This artwork, Freedom of Dreams, was created sometime in 2004.
I still remember how it came to be: I’ve laid out a stack of collected magazines on the floor of the first apartment Andi and I have just moved into together, and picked out the brightest pages in my collection.
I was a Western Illinois University student, working on my Master’s degree in Computer Science. Andi and I were incredibly poor and immensely happy, together at last! Full of joy and hope for the future. That was the emotion I tried to convey in this piece, untroubled dreams flying free, overlooking the rainbow sky.
The floor was the best available space to work on. I had trouble finding the right colors, and Andi joined in, tearing up the pages into tiny scraps of brightly-colored reds and browns, golds and greens, blues and purples, combining them into neat piles until I used the glue to add them, like a rainbow mosaic, to the blank bristol board sheet.
There’s one thing I wish I’d known with certainty back then: fighting for your dreams to become reality is always, always worth the risk.
But it’s not enough to dream, if you don’t stand up and raise your voice to share it with the world, and make your dream count!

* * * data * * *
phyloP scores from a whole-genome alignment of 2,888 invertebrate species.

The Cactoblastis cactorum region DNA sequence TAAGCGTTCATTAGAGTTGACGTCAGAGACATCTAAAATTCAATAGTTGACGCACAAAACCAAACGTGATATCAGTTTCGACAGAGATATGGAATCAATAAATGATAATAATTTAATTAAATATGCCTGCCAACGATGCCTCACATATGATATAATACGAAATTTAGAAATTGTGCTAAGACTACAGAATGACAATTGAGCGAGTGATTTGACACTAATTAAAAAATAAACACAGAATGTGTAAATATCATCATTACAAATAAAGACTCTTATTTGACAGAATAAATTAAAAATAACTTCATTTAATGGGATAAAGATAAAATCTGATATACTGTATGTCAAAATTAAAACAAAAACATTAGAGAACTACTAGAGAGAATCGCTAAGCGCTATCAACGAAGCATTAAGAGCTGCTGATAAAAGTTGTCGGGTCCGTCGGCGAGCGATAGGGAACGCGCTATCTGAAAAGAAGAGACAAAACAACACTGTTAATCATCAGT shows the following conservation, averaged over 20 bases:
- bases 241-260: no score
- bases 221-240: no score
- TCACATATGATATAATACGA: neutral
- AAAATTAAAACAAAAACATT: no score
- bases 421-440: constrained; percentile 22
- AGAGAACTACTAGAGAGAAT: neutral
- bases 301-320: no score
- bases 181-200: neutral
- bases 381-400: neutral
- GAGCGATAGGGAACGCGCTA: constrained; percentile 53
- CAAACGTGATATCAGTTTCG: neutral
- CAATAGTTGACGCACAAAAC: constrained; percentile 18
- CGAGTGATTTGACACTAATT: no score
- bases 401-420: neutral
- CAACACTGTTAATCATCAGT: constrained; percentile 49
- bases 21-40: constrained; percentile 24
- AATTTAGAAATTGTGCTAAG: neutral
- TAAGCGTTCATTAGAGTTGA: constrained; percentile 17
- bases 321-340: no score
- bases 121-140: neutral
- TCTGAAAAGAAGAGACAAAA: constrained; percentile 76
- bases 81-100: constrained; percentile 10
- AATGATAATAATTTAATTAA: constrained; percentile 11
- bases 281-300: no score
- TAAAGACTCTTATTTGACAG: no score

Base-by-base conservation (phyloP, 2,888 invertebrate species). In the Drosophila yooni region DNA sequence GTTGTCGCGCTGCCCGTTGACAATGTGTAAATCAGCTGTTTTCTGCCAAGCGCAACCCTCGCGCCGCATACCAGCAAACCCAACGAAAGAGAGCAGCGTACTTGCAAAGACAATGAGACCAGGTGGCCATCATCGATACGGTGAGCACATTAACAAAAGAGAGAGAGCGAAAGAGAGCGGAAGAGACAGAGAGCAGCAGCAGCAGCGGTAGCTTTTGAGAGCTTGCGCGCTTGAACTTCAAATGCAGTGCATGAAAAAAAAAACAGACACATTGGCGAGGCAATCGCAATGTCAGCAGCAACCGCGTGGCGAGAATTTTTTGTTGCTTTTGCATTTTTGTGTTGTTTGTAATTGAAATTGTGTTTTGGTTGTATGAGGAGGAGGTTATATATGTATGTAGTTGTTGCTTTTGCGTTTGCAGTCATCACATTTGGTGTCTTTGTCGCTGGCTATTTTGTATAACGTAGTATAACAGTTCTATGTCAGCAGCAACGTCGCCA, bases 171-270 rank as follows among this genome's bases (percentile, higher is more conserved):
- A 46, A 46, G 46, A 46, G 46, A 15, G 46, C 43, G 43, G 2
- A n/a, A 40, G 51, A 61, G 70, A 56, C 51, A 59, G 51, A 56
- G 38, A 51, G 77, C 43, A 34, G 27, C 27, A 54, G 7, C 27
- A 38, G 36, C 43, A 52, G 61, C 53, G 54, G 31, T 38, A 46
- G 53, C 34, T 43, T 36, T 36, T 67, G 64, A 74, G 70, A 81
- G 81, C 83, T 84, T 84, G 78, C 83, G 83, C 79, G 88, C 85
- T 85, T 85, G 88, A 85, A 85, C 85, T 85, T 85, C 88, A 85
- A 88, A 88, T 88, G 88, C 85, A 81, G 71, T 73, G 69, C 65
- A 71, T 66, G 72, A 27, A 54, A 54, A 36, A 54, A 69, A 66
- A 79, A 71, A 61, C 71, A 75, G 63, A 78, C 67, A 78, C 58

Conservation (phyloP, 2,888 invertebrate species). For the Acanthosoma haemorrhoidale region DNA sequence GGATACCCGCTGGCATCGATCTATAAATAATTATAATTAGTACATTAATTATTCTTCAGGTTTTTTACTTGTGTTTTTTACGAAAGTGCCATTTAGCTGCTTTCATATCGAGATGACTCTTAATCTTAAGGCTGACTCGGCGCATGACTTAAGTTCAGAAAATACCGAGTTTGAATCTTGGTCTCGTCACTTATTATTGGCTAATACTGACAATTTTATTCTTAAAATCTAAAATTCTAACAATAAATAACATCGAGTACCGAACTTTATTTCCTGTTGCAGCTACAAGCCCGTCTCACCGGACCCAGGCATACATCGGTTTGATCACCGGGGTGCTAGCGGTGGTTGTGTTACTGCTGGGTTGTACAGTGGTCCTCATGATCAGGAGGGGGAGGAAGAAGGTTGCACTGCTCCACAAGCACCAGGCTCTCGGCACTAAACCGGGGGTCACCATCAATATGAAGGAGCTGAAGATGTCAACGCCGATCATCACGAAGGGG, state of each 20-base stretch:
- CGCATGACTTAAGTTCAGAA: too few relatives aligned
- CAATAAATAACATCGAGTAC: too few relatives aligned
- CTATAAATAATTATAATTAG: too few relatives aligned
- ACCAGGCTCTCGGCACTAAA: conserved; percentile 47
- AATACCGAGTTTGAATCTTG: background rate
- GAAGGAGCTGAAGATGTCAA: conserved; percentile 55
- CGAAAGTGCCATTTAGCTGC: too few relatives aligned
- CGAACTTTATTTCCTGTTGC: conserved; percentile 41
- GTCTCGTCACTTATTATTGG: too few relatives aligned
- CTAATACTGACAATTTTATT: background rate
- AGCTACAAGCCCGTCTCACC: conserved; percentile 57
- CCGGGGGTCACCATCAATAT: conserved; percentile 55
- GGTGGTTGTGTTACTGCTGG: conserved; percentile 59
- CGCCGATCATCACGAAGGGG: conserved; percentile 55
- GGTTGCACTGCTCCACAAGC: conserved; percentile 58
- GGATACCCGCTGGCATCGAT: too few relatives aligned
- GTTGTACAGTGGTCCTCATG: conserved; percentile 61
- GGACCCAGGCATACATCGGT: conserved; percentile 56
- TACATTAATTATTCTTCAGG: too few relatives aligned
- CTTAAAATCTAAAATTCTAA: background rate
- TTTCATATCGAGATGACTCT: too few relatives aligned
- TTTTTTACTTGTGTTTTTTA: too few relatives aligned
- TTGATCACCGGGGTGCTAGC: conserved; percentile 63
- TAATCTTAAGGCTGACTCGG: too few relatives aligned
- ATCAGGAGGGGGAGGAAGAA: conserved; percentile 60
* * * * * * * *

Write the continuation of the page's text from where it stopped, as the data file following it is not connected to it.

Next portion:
Today, eight years after the creation of this artwork, Andi and I have repeated our marriage vows twice: once in Illinois, and later in Iowa, which became a marriage equality state, long before our state, Illinois, passed its civil unions bill. We have attended our green card interview in Chicago this summer, calling for our marriage to be recognized. Because all families should be treated equally.
Today, with 2013 just around the corner, marriage equality in Illinois is on the horizon and within reach. The constitutionality of the federal Defense of Marriage Act is about to be reviewed by the Supreme Court. Andi’s and my dream remains the same as eight years prior: to live together and to travel freely, as untroubled and effortless as only long-cherished dreams can fly.